The rest of this article is only available to active members of Questia

Sign up now for a free, 1-day trial and receive full access to:

  • Questia's entire collection
  • Automatic bibliography creation
  • More helpful research tools like notes, citations, and highlights
  • Ad-free environment

Already a member? Log in now.

Notes for this article

Add a new note
If you are trying to select text to create highlights or citations, remember that you must now click or tap on the first word, and then click or tap on the last word.
One moment ...
Project items

Items saved from this article

This article has been saved
Highlights (0)
Some of your highlights are legacy items.

Highlights saved before July 30, 2012 will not be displayed on their respective source pages.

You can easily re-create the highlights by opening the book page or article, selecting the text, and clicking “Highlight.”

Citations (0)
Some of your citations are legacy items.

Any citation created before July 30, 2012 will labeled as a “Cited page.” New citations will be saved as cited passages, pages or articles.

We also added the ability to view new citations from your projects or the book or article where you created them.

Notes (0)
Bookmarks (0)

You have no saved items from this article

Project items include:
  • Saved book/article
  • Highlights
  • Quotes/citations
  • Notes
  • Bookmarks
Notes
Cite this article

Cited article

Style
Citations are available only to our active members.
Sign up now to cite pages or passages in MLA, APA and Chicago citation styles.

(Einhorn, 1992, p. 25)

(Einhorn 25)

1

1. Lois J. Einhorn, Abraham Lincoln, the Orator: Penetrating the Lincoln Legend (Westport, CT: Greenwood Press, 1992), 25, http://www.questia.com/read/27419298.

Cited article

The Perpetual Border Battle
Settings

Settings

Typeface
Text size Smaller Larger
Search within

Search within this article

Look up

Look up a word

  • Dictionary
  • Thesaurus
Please submit a word or phrase above.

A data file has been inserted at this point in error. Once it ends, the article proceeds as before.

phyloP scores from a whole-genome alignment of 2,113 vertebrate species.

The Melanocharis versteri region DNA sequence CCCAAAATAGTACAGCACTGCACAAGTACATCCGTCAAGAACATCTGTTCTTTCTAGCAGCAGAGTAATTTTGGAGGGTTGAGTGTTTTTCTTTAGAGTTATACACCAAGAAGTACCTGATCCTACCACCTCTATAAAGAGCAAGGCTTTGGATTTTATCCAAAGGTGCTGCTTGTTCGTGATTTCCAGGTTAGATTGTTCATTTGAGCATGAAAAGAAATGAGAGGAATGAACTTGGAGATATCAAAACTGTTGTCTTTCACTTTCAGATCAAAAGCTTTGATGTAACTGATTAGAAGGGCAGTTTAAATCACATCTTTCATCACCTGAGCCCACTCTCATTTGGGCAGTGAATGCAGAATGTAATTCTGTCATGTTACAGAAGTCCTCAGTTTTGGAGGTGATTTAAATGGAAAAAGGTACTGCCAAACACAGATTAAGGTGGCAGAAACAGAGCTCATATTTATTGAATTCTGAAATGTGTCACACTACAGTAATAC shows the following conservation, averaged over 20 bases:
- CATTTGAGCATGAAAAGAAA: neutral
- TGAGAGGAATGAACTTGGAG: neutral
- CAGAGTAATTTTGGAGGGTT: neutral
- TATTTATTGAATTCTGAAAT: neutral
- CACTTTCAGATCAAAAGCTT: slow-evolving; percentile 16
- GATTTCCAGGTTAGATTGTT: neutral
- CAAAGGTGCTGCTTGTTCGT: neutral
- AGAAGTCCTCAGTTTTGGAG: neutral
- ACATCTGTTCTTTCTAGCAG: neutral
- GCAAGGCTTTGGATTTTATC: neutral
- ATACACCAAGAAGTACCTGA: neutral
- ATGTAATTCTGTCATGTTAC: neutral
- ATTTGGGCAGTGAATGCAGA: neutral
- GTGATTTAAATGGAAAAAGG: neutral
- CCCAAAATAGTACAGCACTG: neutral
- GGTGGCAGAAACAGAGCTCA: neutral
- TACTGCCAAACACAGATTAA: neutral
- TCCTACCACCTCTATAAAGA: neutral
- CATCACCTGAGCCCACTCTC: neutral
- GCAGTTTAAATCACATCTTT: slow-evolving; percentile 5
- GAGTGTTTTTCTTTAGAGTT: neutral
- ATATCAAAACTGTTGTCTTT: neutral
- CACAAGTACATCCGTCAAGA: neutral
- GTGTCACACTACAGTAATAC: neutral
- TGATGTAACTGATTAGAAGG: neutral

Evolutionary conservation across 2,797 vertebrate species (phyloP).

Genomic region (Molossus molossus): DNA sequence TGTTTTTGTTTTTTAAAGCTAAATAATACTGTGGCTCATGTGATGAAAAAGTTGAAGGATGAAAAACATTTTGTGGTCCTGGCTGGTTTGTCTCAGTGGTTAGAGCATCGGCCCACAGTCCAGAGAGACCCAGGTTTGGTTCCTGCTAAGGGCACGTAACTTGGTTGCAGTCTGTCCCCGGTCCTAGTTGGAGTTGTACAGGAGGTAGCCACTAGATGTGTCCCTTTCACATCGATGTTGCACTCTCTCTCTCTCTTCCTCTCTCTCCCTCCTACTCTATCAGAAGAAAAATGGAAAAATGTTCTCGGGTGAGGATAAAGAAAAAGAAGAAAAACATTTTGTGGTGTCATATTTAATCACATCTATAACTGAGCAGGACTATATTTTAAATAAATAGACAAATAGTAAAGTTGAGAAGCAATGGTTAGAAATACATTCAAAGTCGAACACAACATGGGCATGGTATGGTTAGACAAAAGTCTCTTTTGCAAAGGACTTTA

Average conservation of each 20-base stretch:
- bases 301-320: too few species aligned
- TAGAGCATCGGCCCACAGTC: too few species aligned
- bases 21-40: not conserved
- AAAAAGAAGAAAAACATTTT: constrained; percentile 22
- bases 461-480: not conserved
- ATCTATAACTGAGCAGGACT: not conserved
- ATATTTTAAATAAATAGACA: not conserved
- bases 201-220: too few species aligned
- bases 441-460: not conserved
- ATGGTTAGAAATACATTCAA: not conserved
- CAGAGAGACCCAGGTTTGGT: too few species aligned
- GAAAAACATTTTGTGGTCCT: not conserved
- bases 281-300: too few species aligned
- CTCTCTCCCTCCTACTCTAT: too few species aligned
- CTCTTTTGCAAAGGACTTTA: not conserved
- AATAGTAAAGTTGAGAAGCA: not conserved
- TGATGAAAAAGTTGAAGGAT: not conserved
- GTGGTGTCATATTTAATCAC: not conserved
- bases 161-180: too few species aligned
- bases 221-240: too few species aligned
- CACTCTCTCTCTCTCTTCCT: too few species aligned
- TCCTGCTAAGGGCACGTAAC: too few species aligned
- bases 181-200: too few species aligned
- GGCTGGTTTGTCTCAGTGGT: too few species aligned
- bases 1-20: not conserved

Print this page

Print this page

Why can't I print more than one page at a time?

While we understand printed pages are helpful to our users, this limitation is necessary to help protect our publishers' copyrighted material and prevent its unlawful distribution. We are sorry for any inconvenience.
Full screen

matching results for page

Cited passage

Style
Citations are available only to our active members.
Sign up now to cite pages or passages in MLA, APA and Chicago citation styles.

"Portraying himself as an honest, ordinary person helped Lincoln identify with his audiences." (Einhorn, 1992, p. 25).

"Portraying himself as an honest, ordinary person helped Lincoln identify with his audiences." (Einhorn 25)

"Portraying himself as an honest, ordinary person helped Lincoln identify with his audiences."1

1. Lois J. Einhorn, Abraham Lincoln, the Orator: Penetrating the Lincoln Legend (Westport, CT: Greenwood Press, 1992), 25, http://www.questia.com/read/27419298.

Cited passage

Welcome to the new Questia Reader

The Questia Reader has been updated to provide you with an even better online reading experience.  It is now 100% Responsive, which means you can read our books and articles on any sized device you wish.  All of your favorite tools like notes, highlights, and citations are still here, but the way you select text has been updated to be easier to use, especially on touchscreen devices.  Here's how:

1. Click or tap the first word you want to select.
2. Click or tap the last word you want to select.

OK, got it!

Thanks for trying Questia!

Please continue trying out our research tools, but please note, full functionality is available only to our active members.

Your work will be lost once you leave this Web page.

For full access in an ad-free environment, sign up now for a FREE, 1-day trial.

Already a member? Log in now.